In the GVS, subjects were subdivided into two subgroups—SV and MV—on the basis of their food intake. The subgroups of the GVS participants did not differ in anthropometric data, except for body fat mass and WHR (Table 2). Compared to the GNS (cross-sectional study, 1988 omnivores, age ≥18 y), which was representative of the average German population, the GVS group had a lower mean BMI (Schneider et al, 1992, p 59). In the GNS, 45% of the men and 29% of the women had a BMI between 25 and 30 kg/m2. In our study, only 10.4% of the GVS men and 11.5% of the GVS women had a BMI between 25 and 30 kg/m2. A BMI higher than 30 kg/m2 was not observed among our participants, but was prevalent among 17% of the GNS participants. Just as a high BMI is a risk factor, a low BMI can be an indicator for malnutrition or unhealthy physical conditions or can lead to unhealthy physical conditions. Therefore, it is worth noting that 25.3% of our participants were underweight (males: BMI≤20 kg/m2=25.4%; females: BMI≤19 kg/m2=25.3%). These findings, that is, the low median BMI of 21.2 kg/m2 (mean: 21.3 kg/m2), are consistent with the findings in other vegerarian or vegan studies that report a mean BMI between 20.7 and 22.6 kg/m2 (Rottka, 1990; Janelle & Barr, 1995; Wilson & Ball, 1999; Lightowler & Davies, 2000).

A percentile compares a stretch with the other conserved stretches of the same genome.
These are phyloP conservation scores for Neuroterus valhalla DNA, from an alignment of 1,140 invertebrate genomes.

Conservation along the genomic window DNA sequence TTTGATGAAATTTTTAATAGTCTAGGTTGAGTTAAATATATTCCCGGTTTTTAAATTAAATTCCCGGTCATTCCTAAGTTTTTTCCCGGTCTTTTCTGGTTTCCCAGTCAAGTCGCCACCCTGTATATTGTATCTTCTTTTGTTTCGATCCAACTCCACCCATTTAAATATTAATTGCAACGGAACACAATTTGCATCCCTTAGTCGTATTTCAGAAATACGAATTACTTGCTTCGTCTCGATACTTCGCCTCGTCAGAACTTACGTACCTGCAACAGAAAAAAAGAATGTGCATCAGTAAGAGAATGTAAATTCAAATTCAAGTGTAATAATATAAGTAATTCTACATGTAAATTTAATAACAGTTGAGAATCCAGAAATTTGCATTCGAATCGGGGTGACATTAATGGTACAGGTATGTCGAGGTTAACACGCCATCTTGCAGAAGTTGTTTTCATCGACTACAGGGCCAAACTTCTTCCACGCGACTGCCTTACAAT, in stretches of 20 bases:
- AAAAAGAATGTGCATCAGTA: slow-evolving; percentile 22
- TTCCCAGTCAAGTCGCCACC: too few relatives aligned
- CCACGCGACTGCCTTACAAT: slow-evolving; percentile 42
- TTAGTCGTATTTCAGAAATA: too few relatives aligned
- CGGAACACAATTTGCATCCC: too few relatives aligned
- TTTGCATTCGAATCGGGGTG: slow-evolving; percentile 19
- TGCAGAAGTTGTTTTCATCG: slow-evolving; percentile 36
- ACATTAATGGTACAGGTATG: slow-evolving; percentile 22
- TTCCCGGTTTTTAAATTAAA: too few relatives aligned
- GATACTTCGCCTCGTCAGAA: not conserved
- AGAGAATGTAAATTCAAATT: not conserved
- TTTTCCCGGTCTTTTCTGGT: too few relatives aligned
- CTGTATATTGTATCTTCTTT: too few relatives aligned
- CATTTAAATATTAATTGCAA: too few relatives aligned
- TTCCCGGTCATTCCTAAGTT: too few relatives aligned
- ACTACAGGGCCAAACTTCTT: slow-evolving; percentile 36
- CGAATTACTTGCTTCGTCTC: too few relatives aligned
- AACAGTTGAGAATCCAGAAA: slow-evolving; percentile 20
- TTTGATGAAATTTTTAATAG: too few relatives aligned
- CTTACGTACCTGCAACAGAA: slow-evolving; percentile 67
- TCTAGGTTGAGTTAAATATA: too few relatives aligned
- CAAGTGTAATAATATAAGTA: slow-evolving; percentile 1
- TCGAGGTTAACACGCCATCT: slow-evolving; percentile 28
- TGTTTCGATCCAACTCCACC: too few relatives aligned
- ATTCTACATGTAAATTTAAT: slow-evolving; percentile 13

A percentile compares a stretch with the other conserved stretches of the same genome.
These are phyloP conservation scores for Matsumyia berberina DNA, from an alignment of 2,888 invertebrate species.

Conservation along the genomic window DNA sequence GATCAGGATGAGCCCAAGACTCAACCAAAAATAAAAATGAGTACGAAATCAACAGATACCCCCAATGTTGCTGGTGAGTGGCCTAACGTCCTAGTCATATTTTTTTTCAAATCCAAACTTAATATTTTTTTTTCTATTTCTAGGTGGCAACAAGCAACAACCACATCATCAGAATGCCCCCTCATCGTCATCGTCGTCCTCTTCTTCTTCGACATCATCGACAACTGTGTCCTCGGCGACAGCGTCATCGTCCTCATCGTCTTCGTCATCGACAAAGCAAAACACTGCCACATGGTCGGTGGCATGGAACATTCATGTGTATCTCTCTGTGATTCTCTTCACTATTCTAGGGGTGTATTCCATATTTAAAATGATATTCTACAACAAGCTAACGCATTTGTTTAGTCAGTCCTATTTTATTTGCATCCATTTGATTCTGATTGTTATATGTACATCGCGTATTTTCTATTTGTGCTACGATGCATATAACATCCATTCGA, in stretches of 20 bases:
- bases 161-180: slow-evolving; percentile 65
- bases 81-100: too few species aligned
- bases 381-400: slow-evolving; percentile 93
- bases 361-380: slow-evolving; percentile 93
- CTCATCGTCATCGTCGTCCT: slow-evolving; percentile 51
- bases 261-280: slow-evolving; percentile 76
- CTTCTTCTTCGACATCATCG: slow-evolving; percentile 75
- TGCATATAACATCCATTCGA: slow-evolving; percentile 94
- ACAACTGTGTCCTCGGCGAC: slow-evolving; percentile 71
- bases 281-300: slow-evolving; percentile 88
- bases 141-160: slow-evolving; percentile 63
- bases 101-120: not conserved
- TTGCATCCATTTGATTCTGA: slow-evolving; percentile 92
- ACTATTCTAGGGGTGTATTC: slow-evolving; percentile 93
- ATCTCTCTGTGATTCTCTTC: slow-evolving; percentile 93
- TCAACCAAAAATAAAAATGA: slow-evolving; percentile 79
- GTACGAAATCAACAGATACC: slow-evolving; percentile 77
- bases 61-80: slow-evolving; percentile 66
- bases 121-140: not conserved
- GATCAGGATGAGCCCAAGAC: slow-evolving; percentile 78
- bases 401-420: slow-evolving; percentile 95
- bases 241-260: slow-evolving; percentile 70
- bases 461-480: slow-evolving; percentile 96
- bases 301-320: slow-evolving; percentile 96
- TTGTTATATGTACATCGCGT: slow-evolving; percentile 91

The main reasons for adopting a vegan lifestyle were health (48.7%) and ethic (41.6%) considerations. Ross (1991) found similar results, but ethical reasons were predominant in his study. Beardsworth and Keil (1992) showed that moral motivations were the primary reason. The mean time of duration that the vegan diet was practised was longer in SV than in MV. These findings agree with the experience that each vegan has his/her own career that usually progressively moves along the vegetarian (vegan) scale, from a more moderate to a stricter vegetarian or vegan form, respectively (Beardsworth & Keil, 1991).